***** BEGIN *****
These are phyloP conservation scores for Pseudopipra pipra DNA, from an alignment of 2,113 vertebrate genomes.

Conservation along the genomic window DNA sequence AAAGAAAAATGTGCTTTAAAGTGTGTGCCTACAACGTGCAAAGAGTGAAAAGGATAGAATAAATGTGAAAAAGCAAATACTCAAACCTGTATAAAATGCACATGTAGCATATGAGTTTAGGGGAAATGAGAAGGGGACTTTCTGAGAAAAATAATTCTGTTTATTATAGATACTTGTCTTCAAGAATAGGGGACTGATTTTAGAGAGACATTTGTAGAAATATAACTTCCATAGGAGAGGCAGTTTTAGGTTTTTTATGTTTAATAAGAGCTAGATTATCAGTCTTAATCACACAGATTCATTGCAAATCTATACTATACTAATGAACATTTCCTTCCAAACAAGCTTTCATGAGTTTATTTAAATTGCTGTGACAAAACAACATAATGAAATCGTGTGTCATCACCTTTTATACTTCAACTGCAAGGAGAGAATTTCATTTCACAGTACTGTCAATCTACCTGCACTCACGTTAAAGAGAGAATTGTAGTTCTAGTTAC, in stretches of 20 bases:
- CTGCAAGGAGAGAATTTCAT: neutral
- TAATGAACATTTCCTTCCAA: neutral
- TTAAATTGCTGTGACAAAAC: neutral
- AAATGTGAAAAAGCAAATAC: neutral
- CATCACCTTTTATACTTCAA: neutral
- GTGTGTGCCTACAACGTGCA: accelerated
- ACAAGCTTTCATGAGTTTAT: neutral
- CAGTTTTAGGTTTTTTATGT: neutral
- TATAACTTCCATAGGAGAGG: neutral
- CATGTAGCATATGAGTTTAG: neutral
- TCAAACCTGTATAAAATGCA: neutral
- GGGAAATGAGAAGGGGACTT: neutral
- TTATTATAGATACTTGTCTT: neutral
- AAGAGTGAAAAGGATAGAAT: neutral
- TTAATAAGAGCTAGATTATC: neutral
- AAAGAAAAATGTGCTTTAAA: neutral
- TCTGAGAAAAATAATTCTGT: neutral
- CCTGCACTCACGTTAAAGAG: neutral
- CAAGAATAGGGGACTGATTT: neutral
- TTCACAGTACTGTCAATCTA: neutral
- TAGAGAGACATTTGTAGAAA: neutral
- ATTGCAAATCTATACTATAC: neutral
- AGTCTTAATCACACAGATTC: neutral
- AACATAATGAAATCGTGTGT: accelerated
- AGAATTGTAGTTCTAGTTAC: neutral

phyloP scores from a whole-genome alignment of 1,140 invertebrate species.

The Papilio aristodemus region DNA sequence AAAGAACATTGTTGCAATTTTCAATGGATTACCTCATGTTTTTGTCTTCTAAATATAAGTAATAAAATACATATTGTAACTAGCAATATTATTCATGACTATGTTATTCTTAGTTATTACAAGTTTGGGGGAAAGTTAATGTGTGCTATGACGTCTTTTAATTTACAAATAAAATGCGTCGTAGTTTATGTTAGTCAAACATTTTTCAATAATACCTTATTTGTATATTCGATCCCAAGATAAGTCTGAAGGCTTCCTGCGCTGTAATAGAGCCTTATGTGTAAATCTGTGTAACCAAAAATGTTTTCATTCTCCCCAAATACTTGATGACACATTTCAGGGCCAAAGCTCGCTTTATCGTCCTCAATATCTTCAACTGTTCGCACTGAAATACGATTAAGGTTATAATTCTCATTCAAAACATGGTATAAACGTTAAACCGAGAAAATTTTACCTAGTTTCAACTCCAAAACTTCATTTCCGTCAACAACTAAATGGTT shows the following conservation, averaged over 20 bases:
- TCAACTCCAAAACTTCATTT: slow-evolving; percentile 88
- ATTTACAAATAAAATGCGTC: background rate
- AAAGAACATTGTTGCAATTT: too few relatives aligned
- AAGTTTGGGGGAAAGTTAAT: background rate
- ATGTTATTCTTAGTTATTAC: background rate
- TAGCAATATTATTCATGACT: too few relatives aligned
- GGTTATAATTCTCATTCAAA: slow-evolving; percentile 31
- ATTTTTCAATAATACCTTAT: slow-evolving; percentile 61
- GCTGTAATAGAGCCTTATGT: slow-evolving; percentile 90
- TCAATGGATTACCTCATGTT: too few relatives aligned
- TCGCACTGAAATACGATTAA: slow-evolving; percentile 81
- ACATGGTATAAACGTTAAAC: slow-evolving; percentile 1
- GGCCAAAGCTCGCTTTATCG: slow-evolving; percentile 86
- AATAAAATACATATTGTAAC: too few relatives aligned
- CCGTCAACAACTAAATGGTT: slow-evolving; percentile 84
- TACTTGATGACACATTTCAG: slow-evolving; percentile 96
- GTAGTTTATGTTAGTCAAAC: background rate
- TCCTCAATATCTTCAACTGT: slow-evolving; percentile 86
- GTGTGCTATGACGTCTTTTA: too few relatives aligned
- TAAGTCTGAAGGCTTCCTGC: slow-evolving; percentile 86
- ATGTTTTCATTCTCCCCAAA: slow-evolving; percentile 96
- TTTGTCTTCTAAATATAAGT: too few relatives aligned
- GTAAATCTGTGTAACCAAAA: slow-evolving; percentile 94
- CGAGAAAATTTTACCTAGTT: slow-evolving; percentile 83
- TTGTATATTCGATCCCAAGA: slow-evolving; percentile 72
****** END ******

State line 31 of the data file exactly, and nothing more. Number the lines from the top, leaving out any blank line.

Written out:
- ATTTACAAATAAAATGCGTC: background rate